Two-thirds of recently qualified second-level teachers in precarious employment – ASTI/ RED C survey
Lack of job security coupled with differential pay scales for recently qualified teachers represent a critical threat to the future of second-level teaching and education in Ireland, ASTI President Ed Byrne said today.
Two-thirds of second-level teachers who entered the profession since 2010 are still working in temporary and/ or part-time teaching positions, research conducted by RED C has found. Almost one in five (18%) supplement their teaching income by working a second job.
Speaking at the launch of the survey findings today, the ASTI President said:
“Our young teachers are highly educated and motivated but have inferior conditions and pay. Many of them do not know if they have a job in the next school year and all of them are on lesser pay scales than their colleagues who began teaching just a few years before them. What does this say about the value we place on teaching and education in this country?”
Skilled, motivated teachers
Sixty-two per cent of recently qualified teachers have qualifications in addition to their teaching qualifications. These include Master’s degrees and post graduate diplomas.
“While the majority of young teachers say they entered the profession because of a desire to help young people and to teach subjects they love, the level of pay and lack of job security are causing huge job dissatisfaction. Almost half of those surveyed said that holding on to their current teaching job is their main career aspiration for 2020. That really says a lot about the increasingly precarious nature of teaching.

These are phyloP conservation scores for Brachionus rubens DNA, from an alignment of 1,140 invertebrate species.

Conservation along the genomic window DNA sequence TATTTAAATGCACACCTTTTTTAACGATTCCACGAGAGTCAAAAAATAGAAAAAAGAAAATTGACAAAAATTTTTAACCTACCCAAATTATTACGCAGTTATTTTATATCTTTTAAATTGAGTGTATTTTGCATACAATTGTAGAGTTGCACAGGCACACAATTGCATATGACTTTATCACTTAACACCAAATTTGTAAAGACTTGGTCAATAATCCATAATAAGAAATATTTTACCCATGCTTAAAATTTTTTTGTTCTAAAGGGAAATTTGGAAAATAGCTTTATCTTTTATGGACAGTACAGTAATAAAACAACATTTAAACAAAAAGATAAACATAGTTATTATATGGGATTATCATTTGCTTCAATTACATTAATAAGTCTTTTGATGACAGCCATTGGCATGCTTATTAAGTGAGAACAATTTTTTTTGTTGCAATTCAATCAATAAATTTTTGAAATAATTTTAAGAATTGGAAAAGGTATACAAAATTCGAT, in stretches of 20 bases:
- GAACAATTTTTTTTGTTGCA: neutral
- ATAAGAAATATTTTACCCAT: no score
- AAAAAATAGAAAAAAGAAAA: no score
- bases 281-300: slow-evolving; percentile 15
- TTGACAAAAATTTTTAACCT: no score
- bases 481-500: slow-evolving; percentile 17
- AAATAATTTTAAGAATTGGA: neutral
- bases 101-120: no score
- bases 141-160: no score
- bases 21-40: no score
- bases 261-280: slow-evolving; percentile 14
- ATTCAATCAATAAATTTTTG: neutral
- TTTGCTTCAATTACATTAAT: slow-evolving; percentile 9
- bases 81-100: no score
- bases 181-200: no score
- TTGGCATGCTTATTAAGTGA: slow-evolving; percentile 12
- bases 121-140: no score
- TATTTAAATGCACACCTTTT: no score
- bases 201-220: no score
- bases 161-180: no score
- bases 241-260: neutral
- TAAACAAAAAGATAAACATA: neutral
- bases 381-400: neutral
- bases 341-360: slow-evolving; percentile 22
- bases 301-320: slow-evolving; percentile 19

“Ireland is fortunate in the high quality of its teaching profession. Since 2014 a Master’s is normally required for entry into second level teaching. Young teachers engage in significant upskilling and 90 per cent of them are involved in running extra-curricular activities for their students. These findings are reassuring. However, the results of the survey also clearly demonstrate a tension amongst recently qualified teachers between their commitment to enhancing young people’s lives and the frustrations of being a precarious worker with inferior terms and conditions and little to no job security. We must address the serious and significant factors which are undermining the attractiveness of teaching as a career before it is too late.”
Forty per cent of respondents in the RED C survey said the level of pay was the number one factor causing job dissatisfaction. For twenty-six per cent the main cause of job dissatisfaction was lack of job security.
New teachers’ pay was cut in 2011 and again in 2012. An ASTI teacher starting in 2017 has a salary which is nearly 21% below the 2010 starting salary. The issue of recently qualified teachers’ pay will be debated at the ASTI’s annual conference in Killarney next week.
Click here for ASTI Survey on Recently Qualified Teachers, April, 2017.